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A graph-based transliteration tool
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README.rst

Graph Transliterator

Documentation Status Updates

PyPI - Python Version

A graph-based transliteration tool that lets you convert the symbols of one language or script to those of another using rules that you define.

Transliteration... What? Why?

Moving text or data from one script or encoding to another is a common problem:

  • Many languages are written in multiple scripts, and many people can only read one of them. Moving between them can be a complex but necessary task in order to make texts accessible.
  • The identification of names and locations, as well as machine translation, benefit from transliteration.
  • Library systems often require metadata be in particular forms of romanization in addition to the original script.
  • Linguists need to move between different methods of phonetic transcription.
  • Documents in legacy fonts must now be converted to contemporary Unicode ones.
  • Complex-script languages are frequently approached in natural language processing and in digital humanities research through transliteration, as it provides disambiguating information about pronunciation, morphological boundaries, and unwritten elements not present in the original script.

Graph Transliterator abstracts transliteration, offering an "easy reading" method for developing transliterators that does not require writing a complex program. It also contains bundled transliterators that are rigorously tested. These can be expanded to handle many transliteration tasks.

Contributions are very welcome!

Features

  • Provides a transliteration tool that can be configured to convert the tokens of an input string into an output string using:
    • user-defined types of input tokens and token classes
    • transliteration rules based on:
      • a sequence of input tokens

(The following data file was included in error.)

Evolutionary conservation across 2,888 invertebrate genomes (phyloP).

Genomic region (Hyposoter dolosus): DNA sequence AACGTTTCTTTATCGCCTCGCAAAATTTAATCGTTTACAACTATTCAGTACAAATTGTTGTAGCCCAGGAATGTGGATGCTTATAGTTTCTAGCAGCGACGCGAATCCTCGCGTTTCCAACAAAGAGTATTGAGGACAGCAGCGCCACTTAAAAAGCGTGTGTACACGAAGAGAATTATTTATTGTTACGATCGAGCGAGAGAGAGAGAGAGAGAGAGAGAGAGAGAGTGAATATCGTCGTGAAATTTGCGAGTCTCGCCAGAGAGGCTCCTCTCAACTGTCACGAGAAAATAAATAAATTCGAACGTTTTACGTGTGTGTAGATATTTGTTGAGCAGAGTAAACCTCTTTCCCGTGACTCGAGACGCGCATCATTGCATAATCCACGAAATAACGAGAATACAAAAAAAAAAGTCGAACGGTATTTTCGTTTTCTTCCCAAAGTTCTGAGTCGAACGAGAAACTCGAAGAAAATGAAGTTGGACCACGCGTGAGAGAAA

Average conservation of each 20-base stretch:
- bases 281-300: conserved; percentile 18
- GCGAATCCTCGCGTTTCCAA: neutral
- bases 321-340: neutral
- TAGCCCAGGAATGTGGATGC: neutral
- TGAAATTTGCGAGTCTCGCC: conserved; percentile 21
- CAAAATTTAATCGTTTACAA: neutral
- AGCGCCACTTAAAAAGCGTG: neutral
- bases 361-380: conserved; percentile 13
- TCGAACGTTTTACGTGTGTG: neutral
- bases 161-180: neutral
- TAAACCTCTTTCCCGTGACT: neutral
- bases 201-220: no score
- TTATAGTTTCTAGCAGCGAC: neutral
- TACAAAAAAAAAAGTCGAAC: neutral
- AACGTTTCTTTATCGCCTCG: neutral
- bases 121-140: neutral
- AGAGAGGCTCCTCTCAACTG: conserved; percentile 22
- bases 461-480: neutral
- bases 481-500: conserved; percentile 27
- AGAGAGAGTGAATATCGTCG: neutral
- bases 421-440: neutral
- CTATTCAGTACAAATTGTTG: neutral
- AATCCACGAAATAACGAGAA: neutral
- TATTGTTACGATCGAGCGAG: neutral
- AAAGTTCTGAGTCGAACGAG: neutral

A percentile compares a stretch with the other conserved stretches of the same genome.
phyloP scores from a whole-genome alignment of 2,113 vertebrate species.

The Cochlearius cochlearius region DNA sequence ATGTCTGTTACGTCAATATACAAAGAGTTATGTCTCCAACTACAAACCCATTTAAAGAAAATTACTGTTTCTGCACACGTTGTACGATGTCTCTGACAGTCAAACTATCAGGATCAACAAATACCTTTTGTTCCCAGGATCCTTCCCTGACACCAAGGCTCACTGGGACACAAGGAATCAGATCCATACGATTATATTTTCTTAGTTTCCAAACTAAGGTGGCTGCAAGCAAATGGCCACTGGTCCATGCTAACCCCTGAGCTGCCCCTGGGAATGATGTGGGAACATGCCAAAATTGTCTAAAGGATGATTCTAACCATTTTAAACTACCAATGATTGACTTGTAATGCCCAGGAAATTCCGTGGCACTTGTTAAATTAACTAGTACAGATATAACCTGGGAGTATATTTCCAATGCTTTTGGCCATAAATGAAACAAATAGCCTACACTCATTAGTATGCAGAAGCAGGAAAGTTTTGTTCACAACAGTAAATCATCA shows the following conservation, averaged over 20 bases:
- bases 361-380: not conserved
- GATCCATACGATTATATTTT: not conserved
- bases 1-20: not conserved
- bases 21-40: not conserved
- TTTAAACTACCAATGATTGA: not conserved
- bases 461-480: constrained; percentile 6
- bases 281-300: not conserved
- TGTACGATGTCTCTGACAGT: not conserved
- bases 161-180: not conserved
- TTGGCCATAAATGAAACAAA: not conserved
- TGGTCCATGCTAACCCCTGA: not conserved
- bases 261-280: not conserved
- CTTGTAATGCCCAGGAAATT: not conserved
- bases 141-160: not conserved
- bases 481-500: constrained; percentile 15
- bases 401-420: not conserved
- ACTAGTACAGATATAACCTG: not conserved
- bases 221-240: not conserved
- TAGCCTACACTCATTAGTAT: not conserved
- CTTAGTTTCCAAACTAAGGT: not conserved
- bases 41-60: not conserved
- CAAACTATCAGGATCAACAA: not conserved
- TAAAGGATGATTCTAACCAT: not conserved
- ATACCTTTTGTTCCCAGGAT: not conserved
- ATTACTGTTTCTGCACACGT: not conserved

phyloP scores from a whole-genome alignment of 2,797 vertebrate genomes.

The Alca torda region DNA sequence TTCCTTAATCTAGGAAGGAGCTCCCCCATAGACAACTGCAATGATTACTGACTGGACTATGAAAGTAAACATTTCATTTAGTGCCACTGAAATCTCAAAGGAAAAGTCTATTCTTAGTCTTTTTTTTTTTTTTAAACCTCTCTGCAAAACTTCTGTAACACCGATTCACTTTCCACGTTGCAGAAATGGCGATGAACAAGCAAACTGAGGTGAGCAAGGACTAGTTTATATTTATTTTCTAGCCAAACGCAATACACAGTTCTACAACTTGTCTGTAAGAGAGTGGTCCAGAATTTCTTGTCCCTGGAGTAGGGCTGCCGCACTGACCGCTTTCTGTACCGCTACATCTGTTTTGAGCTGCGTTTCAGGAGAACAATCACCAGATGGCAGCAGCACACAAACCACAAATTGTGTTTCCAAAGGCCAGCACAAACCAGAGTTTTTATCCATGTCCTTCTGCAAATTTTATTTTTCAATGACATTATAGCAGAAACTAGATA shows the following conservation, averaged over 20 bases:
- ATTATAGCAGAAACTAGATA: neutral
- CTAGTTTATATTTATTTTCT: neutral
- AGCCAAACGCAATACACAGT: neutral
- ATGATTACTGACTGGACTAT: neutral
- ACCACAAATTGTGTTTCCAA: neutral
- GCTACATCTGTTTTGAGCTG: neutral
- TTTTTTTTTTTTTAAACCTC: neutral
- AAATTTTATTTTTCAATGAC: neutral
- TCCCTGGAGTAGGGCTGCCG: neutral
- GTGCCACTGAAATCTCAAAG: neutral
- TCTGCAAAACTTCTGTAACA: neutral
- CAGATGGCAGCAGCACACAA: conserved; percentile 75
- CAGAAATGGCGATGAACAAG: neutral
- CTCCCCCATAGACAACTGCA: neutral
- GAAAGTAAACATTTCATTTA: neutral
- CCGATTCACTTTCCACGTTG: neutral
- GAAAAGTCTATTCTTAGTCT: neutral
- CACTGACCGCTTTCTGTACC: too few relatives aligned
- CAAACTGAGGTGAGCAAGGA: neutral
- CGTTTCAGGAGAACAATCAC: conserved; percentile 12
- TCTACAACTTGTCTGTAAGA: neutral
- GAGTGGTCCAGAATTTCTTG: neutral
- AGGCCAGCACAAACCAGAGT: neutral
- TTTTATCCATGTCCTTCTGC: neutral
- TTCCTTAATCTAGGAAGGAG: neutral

• specific input tokens that precede or follow the token sequence
      • classes of input tokens preceding or following specified tokens
    • "on match" rules for output to be inserted between transliteration rules involving particular token classes
    • defined rules for whitespace, including its optional consolidation
  • Can be setup using:
    • an "easy reading" YAML format that lets you quickly craft settings for the transliteration tool
    • a JSON dump of a transliterator (quicker!)
    • "direct" settings, perhaps passed programmatically, using a dictionary
  • Automatically orders rules by the number of tokens in a transliteration rule
  • Checks for ambiguity in transliteration rules
  • Can provide details about each transliteration rule match
  • Allows optional matching of all possible rules in a particular location
  • Permits pruning of rules with certain productions
  • Validates, as well as serializes to and deserializes from JSON and Python data types, using accessible marshmallow schemas
  • Provides full support for Unicode, including Unicode character names in the "easy reading" YAML format
  • Constructs and uses a directed tree and performs a best-first search to find the most specific transliteration rule in a given context
  • Includes bundled transliterators that you can add to hat check for full test coverage of the nodes and edges of the internal graph and any "on match" rules
  • Includes a command-line interface to perform transliteration and other tasks

Sample Code and Graph

from graphtransliterator import GraphTransliterator
GraphTransliterator.from_yaml("""
    tokens:
      h: [consonant]
      i: [vowel]
      " ": [whitespace]
    rules:
      h: \N{LATIN SMALL LETTER TURNED I}
      i: \N{LATIN SMALL LETTER TURNED H}
      <whitespace> i: \N{LATIN CAPITAL LETTER TURNED H}
      (<whitespace> h) i: \N{LATIN SMALL LETTER TURNED H}!
    onmatch_rules:
      - <whitespace> + <consonant>: ¡
    whitespace:
      default: " "
      consolidate: true
      token_class: whitespace
    metadata:
      title: "Upside Down Greeting Transliterator"
      version: "1.0.0"
""").transliterate("hi")
'¡ᴉɥ!'
sample graph

Sample directed tree created by Graph Transliterator. The rule nodes are in double circles, and token nodes are single circles. The numbers are the cost of the particular edge, and less costly edges are searched first. Previous token classes and previous tokens that must be present are found as constraints on the edges incident to the terminal leaf rule nodes.

Get It Now

$ pip install -U graphtransliterator
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